I did some cleaning up in my flat these days. Cleaning up is always a good time for random thoughts, until you pull back a table, or look under the couch, see the huge pile of dust bunnies and think to yourself, “Thank Goodness no one saw that!”. It was at a time like that when I remembered a documentary I had once seen. This is the story of the Collyer brothers, a story of brotherly love, mental disorders, and more dust bunnies that you could ever imagine.

The Collyer brothers, Homer and Langley, were born in New York, in1881 and 1885 respectively. They were the sons of an upper-class family, owning a four-story brownstone in Harlem. Their father was a doctor, and their mother an opera singer. Homer studied law, and Langley engineering. Both of them had an interest in music, but Langley mastered the piano so much, he actually performed in Carnegie Hall.

Everything sounds ideal so far, right? The first blow came when their parents divorced and their father moved to a new house, leaving the brothers with their mother in the huge brownstone. The brothers were already in their mid to late 30’s when this happened, and although both of them were working, and had a social life, they remained single. Their father’s death in 1923 followed by their mother’s death in 1929, left them rich, but in a poor emotional state.

For the next years they would lead what we call a “normal” life, until Homer became gradually blind and Langley decided he would stop working in order to help him. Since none of them trusted doctors, Langley started coming up with his own cure for blindness, which consisted of oranges, peanut butter, and black bread. At the same time, they were feeling very concerned and insecure, as Harlem was transforming and more African Americans were moving around them.

With Homer not being able to go out, and with their fear of burglaries increasing, the brothers decided to take shelter in their home. First, they boarded up their windows and then their phone, gas, and electricity were cut off. Langley used his engineering skills to provide heating. While his uncontrollable hoarding increased, he set up various booby traps and an elaborate system of tunnels through the piles of junk. During the following years, and as the house was filling up more and more, there were wild rumours being spread about them, and the police was often called by the neighbors.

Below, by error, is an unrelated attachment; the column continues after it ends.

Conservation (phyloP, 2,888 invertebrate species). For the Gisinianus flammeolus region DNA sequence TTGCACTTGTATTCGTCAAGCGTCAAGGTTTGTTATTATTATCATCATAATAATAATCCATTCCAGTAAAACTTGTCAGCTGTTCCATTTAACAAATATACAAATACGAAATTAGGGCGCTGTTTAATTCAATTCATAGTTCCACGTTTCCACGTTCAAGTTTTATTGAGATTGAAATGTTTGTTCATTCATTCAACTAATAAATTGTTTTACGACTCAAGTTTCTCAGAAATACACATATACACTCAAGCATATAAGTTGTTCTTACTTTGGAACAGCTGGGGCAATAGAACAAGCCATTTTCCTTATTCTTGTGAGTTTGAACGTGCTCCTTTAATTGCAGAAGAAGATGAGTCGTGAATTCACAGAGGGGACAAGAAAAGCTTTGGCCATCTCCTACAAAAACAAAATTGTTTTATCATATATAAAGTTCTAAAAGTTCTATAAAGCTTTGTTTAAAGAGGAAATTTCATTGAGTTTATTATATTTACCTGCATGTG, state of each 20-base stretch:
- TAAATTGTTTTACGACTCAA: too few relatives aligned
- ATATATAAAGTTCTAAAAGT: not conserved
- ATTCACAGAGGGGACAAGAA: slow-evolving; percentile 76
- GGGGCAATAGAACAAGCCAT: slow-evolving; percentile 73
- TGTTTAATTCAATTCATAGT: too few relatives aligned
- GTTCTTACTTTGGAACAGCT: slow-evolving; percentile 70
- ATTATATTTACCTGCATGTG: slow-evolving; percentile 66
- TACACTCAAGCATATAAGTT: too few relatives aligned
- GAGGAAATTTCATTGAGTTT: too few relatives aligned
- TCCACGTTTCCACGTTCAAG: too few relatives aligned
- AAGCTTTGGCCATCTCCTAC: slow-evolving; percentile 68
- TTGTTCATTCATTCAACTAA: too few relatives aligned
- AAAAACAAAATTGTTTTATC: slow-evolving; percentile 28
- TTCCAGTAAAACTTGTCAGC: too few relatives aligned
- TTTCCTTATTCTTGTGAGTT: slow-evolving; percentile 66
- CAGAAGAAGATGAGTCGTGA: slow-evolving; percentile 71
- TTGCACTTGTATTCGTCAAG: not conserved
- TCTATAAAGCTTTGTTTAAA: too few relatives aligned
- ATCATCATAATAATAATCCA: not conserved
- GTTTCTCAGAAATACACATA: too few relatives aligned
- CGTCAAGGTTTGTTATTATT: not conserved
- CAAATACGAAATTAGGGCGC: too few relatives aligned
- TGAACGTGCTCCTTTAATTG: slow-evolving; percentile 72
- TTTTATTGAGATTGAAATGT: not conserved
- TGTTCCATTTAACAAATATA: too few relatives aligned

One of those times, in 1947, the police received a tip for a foul smell. Upon arriving at the house, and having to break down the door, they realized that it was impossible to enter without throwing the junk on the street. Making their way inside, and after five hours of digging, they found the body of Homer. He had died of starvation ten hours ago. Langley was nowhere to be found.

As days passed, and Langley didn’t attend his brother’s funeral, the police decided to go back in. After hours of digging, they were able to locate his body. Langley had fallen victim to one of his own booby traps, and was buried under tons of junk. He had died 12 days before Homer.

After their death, the house was considered a hazard and was demolished. The 140 tons of junk that were removed included 14 pianos, the chassis of a car, 25.000 books and an unknown huge number of newspapers. As Langley had once said about those, “I am saving newspapers for Homer, so that when he regains his sight he can catch up on the news.”

First published 14/7/2017